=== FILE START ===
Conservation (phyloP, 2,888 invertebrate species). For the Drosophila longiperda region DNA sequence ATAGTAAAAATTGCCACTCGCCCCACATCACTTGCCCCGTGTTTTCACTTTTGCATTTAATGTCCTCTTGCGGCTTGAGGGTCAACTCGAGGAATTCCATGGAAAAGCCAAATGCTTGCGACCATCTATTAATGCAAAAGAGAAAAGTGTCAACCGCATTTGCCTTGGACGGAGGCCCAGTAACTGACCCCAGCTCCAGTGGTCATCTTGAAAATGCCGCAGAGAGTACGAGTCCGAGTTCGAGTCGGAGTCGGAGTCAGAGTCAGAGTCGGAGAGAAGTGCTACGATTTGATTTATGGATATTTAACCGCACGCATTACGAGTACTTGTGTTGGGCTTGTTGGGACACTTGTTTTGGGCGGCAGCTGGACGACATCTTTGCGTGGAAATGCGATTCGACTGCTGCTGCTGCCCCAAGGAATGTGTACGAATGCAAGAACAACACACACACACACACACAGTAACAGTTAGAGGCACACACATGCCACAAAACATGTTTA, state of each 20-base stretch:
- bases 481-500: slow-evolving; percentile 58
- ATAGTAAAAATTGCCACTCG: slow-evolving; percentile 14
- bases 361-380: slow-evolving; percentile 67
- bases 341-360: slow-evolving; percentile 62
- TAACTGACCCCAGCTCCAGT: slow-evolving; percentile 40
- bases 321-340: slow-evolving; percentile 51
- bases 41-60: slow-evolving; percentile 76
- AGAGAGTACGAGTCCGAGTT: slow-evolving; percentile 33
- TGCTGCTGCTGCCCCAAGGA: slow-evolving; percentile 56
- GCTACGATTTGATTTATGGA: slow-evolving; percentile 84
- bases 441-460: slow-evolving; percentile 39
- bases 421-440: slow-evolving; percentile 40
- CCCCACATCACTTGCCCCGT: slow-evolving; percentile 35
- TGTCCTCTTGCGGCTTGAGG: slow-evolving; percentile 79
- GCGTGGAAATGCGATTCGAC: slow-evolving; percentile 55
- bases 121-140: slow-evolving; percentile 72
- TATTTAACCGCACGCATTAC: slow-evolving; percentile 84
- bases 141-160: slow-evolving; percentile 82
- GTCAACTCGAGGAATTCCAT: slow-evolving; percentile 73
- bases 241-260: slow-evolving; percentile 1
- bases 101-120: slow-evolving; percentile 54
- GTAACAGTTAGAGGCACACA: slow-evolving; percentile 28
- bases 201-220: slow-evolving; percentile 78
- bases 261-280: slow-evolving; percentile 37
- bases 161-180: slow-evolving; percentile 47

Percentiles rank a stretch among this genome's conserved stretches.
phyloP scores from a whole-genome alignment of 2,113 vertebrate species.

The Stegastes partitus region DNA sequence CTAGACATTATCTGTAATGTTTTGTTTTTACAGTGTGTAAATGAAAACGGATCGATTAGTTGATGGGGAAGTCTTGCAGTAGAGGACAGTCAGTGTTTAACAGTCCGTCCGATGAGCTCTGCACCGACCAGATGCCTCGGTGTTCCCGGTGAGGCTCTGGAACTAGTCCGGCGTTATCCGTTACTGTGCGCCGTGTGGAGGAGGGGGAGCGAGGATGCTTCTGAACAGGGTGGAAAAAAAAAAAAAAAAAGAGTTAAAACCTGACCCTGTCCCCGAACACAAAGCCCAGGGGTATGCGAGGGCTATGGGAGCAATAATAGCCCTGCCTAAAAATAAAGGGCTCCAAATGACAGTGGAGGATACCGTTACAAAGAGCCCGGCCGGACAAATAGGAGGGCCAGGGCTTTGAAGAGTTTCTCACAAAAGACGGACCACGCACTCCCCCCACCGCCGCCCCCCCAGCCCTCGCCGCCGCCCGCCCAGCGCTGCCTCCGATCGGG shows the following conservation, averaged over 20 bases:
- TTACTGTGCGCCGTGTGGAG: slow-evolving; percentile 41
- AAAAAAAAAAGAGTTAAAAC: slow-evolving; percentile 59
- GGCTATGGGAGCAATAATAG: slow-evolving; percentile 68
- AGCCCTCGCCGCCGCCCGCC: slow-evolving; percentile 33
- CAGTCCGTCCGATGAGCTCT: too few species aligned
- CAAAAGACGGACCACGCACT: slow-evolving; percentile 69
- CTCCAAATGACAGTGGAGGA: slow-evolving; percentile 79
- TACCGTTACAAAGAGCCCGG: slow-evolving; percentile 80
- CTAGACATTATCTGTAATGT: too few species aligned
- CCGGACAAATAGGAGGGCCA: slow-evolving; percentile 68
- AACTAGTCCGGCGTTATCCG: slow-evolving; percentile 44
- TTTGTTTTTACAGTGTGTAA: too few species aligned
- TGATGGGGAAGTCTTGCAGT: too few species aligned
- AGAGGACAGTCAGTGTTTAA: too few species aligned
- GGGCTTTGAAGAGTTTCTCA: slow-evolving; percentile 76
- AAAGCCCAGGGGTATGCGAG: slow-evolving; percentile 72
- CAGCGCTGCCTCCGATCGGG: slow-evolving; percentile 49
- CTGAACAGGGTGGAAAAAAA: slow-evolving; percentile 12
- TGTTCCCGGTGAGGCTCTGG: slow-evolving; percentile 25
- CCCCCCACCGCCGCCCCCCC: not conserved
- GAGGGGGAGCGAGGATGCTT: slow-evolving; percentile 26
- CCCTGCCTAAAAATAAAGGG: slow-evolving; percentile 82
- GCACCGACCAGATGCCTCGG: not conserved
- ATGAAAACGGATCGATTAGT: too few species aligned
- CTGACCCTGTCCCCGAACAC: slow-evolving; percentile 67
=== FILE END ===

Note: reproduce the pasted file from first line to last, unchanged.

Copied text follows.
Conservation (phyloP, 2,888 invertebrate species). For the Drosophila longiperda region DNA sequence ATAGTAAAAATTGCCACTCGCCCCACATCACTTGCCCCGTGTTTTCACTTTTGCATTTAATGTCCTCTTGCGGCTTGAGGGTCAACTCGAGGAATTCCATGGAAAAGCCAAATGCTTGCGACCATCTATTAATGCAAAAGAGAAAAGTGTCAACCGCATTTGCCTTGGACGGAGGCCCAGTAACTGACCCCAGCTCCAGTGGTCATCTTGAAAATGCCGCAGAGAGTACGAGTCCGAGTTCGAGTCGGAGTCGGAGTCAGAGTCAGAGTCGGAGAGAAGTGCTACGATTTGATTTATGGATATTTAACCGCACGCATTACGAGTACTTGTGTTGGGCTTGTTGGGACACTTGTTTTGGGCGGCAGCTGGACGACATCTTTGCGTGGAAATGCGATTCGACTGCTGCTGCTGCCCCAAGGAATGTGTACGAATGCAAGAACAACACACACACACACACACAGTAACAGTTAGAGGCACACACATGCCACAAAACATGTTTA, state of each 20-base stretch:
- bases 481-500: slow-evolving; percentile 58
- ATAGTAAAAATTGCCACTCG: slow-evolving; percentile 14
- bases 361-380: slow-evolving; percentile 67
- bases 341-360: slow-evolving; percentile 62
- TAACTGACCCCAGCTCCAGT: slow-evolving; percentile 40
- bases 321-340: slow-evolving; percentile 51
- bases 41-60: slow-evolving; percentile 76
- AGAGAGTACGAGTCCGAGTT: slow-evolving; percentile 33
- TGCTGCTGCTGCCCCAAGGA: slow-evolving; percentile 56
- GCTACGATTTGATTTATGGA: slow-evolving; percentile 84
- bases 441-460: slow-evolving; percentile 39
- bases 421-440: slow-evolving; percentile 40
- CCCCACATCACTTGCCCCGT: slow-evolving; percentile 35
- TGTCCTCTTGCGGCTTGAGG: slow-evolving; percentile 79
- GCGTGGAAATGCGATTCGAC: slow-evolving; percentile 55
- bases 121-140: slow-evolving; percentile 72
- TATTTAACCGCACGCATTAC: slow-evolving; percentile 84
- bases 141-160: slow-evolving; percentile 82
- GTCAACTCGAGGAATTCCAT: slow-evolving; percentile 73
- bases 241-260: slow-evolving; percentile 1
- bases 101-120: slow-evolving; percentile 54
- GTAACAGTTAGAGGCACACA: slow-evolving; percentile 28
- bases 201-220: slow-evolving; percentile 78
- bases 261-280: slow-evolving; percentile 37
- bases 161-180: slow-evolving; percentile 47

Percentiles rank a stretch among this genome's conserved stretches.
phyloP scores from a whole-genome alignment of 2,113 vertebrate species.

The Stegastes partitus region DNA sequence CTAGACATTATCTGTAATGTTTTGTTTTTACAGTGTGTAAATGAAAACGGATCGATTAGTTGATGGGGAAGTCTTGCAGTAGAGGACAGTCAGTGTTTAACAGTCCGTCCGATGAGCTCTGCACCGACCAGATGCCTCGGTGTTCCCGGTGAGGCTCTGGAACTAGTCCGGCGTTATCCGTTACTGTGCGCCGTGTGGAGGAGGGGGAGCGAGGATGCTTCTGAACAGGGTGGAAAAAAAAAAAAAAAAAGAGTTAAAACCTGACCCTGTCCCCGAACACAAAGCCCAGGGGTATGCGAGGGCTATGGGAGCAATAATAGCCCTGCCTAAAAATAAAGGGCTCCAAATGACAGTGGAGGATACCGTTACAAAGAGCCCGGCCGGACAAATAGGAGGGCCAGGGCTTTGAAGAGTTTCTCACAAAAGACGGACCACGCACTCCCCCCACCGCCGCCCCCCCAGCCCTCGCCGCCGCCCGCCCAGCGCTGCCTCCGATCGGG shows the following conservation, averaged over 20 bases:
- TTACTGTGCGCCGTGTGGAG: slow-evolving; percentile 41
- AAAAAAAAAAGAGTTAAAAC: slow-evolving; percentile 59
- GGCTATGGGAGCAATAATAG: slow-evolving; percentile 68
- AGCCCTCGCCGCCGCCCGCC: slow-evolving; percentile 33
- CAGTCCGTCCGATGAGCTCT: too few species aligned
- CAAAAGACGGACCACGCACT: slow-evolving; percentile 69
- CTCCAAATGACAGTGGAGGA: slow-evolving; percentile 79
- TACCGTTACAAAGAGCCCGG: slow-evolving; percentile 80
- CTAGACATTATCTGTAATGT: too few species aligned
- CCGGACAAATAGGAGGGCCA: slow-evolving; percentile 68
- AACTAGTCCGGCGTTATCCG: slow-evolving; percentile 44
- TTTGTTTTTACAGTGTGTAA: too few species aligned
- TGATGGGGAAGTCTTGCAGT: too few species aligned
- AGAGGACAGTCAGTGTTTAA: too few species aligned
- GGGCTTTGAAGAGTTTCTCA: slow-evolving; percentile 76
- AAAGCCCAGGGGTATGCGAG: slow-evolving; percentile 72
- CAGCGCTGCCTCCGATCGGG: slow-evolving; percentile 49
- CTGAACAGGGTGGAAAAAAA: slow-evolving; percentile 12
- TGTTCCCGGTGAGGCTCTGG: slow-evolving; percentile 25
- CCCCCCACCGCCGCCCCCCC: not conserved
- GAGGGGGAGCGAGGATGCTT: slow-evolving; percentile 26
- CCCTGCCTAAAAATAAAGGG: slow-evolving; percentile 82
- GCACCGACCAGATGCCTCGG: not conserved
- ATGAAAACGGATCGATTAGT: too few species aligned
- CTGACCCTGTCCCCGAACAC: slow-evolving; percentile 67